How to Create a More Inclusive Salon Environment  

“Gender-free pricing and gender-free consultations are a must for our industry to usher in a new era of inclusivity and gender-affirming practices within the hair world,” says Jamie DiGrazia, Sam Villa ambassador, Redken artist, owner of Logan Parlor Salon (@loganparlorhair), and founder of Hair Has No Gender (@hair_has_no_gender). How salon professionals craft their messaging and train their staff is vital to creating safe beauty spaces where everyone feels not only heard, but safe, seen and celebrated. 

DiGrazia spoke in-depth about gender-free pricing in the latest issue of AHP Indie Stylist magazine; read it here

For a collective take from DiGrazia, Sam Villa (co-founder and chief creative officer of Sam Villa and global artistic ambassador for Redken), and other hair professionals on gender-free pricing, head to the Hair Has No Gender website

So how can salons join the movement? DiGrazia offers the following tips: 

1. Pronouns—To ensure everyone feels safe, supported, and advocated for, simply ask the salon team and clients to share their gender/pronouns as often as they'd like. Pronouns change and expand in the queer community; offering the space to share helps normalize the practice. There are many places to share personal gender pronouns and ask for someone else's: 

  • Digitally on the salon’s website and in the booking system, on social media, and on email signature lines. 
  • In-person at the salon or over the phone when booking an appointment, ask for names and pronouns. Salons and stylists may also offer and wear name tags or pronoun pins. 

2. Gender-free pricing—Basing a service menu on factors such as time, cost of goods, technique, or hair length can be more convenient for booking, maximize your schedule, grow your customer base, and most importantly, allow clients to feel safe, seen, and celebrated. 

3. Gender-affirming consultations—There is a time to have gender-free consultations to see hair shape for just what it is, gender aside, and there is also a time to have gender-affirming consultations. Only the client can decide to share how they would like to express their gender through their hair; creating a safe space for them to communicate is key. Gender expression plays a huge factor in hair, and each person can only share what that means to them. This will be unique to each guest—it’s important to keep an open mind and encourage creative freedom from social constructs for both the stylist and guest.   

  • Honor and offer pronouns—A stylist should share their pronouns first so the guest knows how to address them, and asking a guest how they would like to be addressed will ensure a comfortable experience for everyone.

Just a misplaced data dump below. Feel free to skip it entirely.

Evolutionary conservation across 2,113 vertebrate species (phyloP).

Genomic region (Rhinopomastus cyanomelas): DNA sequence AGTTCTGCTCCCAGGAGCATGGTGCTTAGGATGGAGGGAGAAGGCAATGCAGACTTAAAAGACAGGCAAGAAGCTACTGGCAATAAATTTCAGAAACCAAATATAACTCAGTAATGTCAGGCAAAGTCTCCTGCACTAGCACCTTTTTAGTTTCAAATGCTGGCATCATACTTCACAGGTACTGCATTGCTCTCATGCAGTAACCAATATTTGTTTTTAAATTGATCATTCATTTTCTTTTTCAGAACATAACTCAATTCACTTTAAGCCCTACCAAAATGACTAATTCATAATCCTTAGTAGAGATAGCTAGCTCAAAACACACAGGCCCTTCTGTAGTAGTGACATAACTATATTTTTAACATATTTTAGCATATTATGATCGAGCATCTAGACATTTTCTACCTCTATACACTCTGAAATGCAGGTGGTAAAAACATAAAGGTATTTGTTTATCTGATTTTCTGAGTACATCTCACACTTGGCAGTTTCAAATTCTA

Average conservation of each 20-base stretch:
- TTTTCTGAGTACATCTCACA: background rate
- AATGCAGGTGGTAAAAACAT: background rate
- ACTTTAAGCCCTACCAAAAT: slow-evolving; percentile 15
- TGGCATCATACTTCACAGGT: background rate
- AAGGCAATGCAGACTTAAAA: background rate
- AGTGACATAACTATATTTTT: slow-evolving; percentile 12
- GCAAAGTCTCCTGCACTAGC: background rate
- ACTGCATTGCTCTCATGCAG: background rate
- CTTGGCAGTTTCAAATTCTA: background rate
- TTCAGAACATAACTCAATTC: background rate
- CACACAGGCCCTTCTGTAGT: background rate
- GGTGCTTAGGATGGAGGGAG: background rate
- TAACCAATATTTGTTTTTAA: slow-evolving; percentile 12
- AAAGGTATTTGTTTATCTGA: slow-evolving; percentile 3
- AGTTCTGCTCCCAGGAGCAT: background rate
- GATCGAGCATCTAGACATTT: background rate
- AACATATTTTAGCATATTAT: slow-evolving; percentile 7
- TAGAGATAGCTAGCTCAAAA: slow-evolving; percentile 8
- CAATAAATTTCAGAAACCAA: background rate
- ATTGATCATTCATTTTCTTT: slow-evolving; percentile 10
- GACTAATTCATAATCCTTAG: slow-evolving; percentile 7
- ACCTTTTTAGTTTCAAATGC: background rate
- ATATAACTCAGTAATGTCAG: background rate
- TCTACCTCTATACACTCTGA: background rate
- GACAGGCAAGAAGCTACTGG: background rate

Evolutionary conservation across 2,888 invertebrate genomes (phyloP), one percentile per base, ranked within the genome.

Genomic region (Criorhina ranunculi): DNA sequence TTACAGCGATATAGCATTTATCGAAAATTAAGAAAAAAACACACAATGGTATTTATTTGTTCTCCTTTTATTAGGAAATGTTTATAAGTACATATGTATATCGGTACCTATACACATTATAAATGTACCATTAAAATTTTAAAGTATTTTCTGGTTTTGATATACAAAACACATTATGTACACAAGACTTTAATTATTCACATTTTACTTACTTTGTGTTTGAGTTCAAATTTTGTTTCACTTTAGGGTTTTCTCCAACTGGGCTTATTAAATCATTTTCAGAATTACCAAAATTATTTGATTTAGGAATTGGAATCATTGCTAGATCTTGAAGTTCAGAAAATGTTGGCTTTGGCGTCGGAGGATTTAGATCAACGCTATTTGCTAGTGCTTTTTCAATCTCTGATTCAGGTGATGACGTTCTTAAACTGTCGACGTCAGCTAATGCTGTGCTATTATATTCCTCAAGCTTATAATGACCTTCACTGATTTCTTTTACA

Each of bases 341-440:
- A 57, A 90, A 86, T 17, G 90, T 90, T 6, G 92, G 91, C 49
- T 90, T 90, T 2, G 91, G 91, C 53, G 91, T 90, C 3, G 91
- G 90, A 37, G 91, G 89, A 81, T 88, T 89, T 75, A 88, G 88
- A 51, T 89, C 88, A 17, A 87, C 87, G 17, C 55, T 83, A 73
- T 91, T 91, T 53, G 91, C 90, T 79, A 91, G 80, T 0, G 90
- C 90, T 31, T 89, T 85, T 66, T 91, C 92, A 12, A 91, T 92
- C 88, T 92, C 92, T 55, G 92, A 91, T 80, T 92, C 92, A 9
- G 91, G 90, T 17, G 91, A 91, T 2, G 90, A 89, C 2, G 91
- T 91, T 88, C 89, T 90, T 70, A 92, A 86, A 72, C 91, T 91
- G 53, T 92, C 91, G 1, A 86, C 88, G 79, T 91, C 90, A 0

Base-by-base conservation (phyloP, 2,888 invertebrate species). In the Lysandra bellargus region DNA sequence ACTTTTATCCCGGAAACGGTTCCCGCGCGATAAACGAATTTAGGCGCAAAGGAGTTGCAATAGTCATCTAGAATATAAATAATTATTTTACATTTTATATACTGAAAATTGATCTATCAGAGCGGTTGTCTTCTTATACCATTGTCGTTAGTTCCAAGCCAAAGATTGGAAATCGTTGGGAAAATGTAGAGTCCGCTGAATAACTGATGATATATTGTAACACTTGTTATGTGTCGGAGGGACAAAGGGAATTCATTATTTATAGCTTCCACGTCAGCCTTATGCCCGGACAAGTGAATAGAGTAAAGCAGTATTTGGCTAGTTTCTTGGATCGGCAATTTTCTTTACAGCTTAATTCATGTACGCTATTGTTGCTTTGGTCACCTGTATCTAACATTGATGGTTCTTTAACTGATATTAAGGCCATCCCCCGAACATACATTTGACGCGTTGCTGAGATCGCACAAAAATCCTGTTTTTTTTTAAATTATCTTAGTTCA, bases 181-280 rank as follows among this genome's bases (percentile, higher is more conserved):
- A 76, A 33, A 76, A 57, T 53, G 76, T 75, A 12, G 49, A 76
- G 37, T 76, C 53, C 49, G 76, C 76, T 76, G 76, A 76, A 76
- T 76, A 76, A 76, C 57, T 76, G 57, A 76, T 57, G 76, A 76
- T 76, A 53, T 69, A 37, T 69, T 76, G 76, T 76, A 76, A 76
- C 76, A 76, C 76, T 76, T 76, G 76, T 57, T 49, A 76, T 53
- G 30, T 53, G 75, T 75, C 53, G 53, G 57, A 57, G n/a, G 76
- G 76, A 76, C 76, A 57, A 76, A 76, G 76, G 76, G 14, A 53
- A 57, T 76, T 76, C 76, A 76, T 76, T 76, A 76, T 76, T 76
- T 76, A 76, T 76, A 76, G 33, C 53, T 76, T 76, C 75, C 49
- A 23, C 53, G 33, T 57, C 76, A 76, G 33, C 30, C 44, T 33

• Gratitude—Giving thanks for the opportunity to serve a guest, for their business, or for a referral goes a long way and establishes rapport for the stylist-client relationship.   
  • Practice active and deep listening—Active listening requires a stylist to listen attentively, understand what someone is saying, respond and reflect on what's being said, and retain the information for later. This keeps everyone engaged in the conversation and it's an essential building block for a trusted professional relationship. Consider sitting eye level and not talking through the mirror to create more connection and so a guest will feel comfortable opening up about what they want for themselves through their hair.  
  • Consent—Ask questions such as, “Can I ask you a few questions so I can offer you some suggestions?” and “May I touch your hair now?” 
  • Gender-inclusive language—Use gender-inclusive language while talking about the shape of the hair and when offering compliments.  
  • Suitability—Focus on the three elements of shape: perimeter, silhouette, and texture, and ask open-ended questions about each for clarity and to determine options. Ask thoughtful and inspiring questions to connect and collaborate, such as: 
    • “How do you want to feel, what vibe are we going for?”  
    • “What do you want to enhance?  
    • “Is there anything you want to see less of?” 
    • “Do you have any inspiration photos or references of styles you can share?” 
  • Offer a professional opinion—Not only on the creation of the style, but on styling with tools and product/treatment suggestions as well. It’s important for guests to understand how to maintain and recreate their style from home. 

DiGrazia says it’s also important to advocate! 

  • Call your state representatives about your state's gender discrimination bills.  
  • Research and vote in all elections, both local and federal. 
  • Donate or fundraise for human rights organizations. 
  • List businesses on the Hair Has No Gender Service Finder here
  • Sign the petition to include textured hair in state board cosmetology testing standards here

Creating more inclusive imagery is also important—the above model was cut with a Sam Villa Signature Series Razor (straight and texture blades). 

  • Straight graduation of the sides, top, crown and back 
  • Scooping graduation in the nape 
  • Trimmer over comb on the sideburn area—carve in a hard bold line to disconnect 

“Artists take requests to help serve someone's gender expression through hair, however they envision it…what an honor,” says DiGrazia. Learn more about Hair Has No Gender here.

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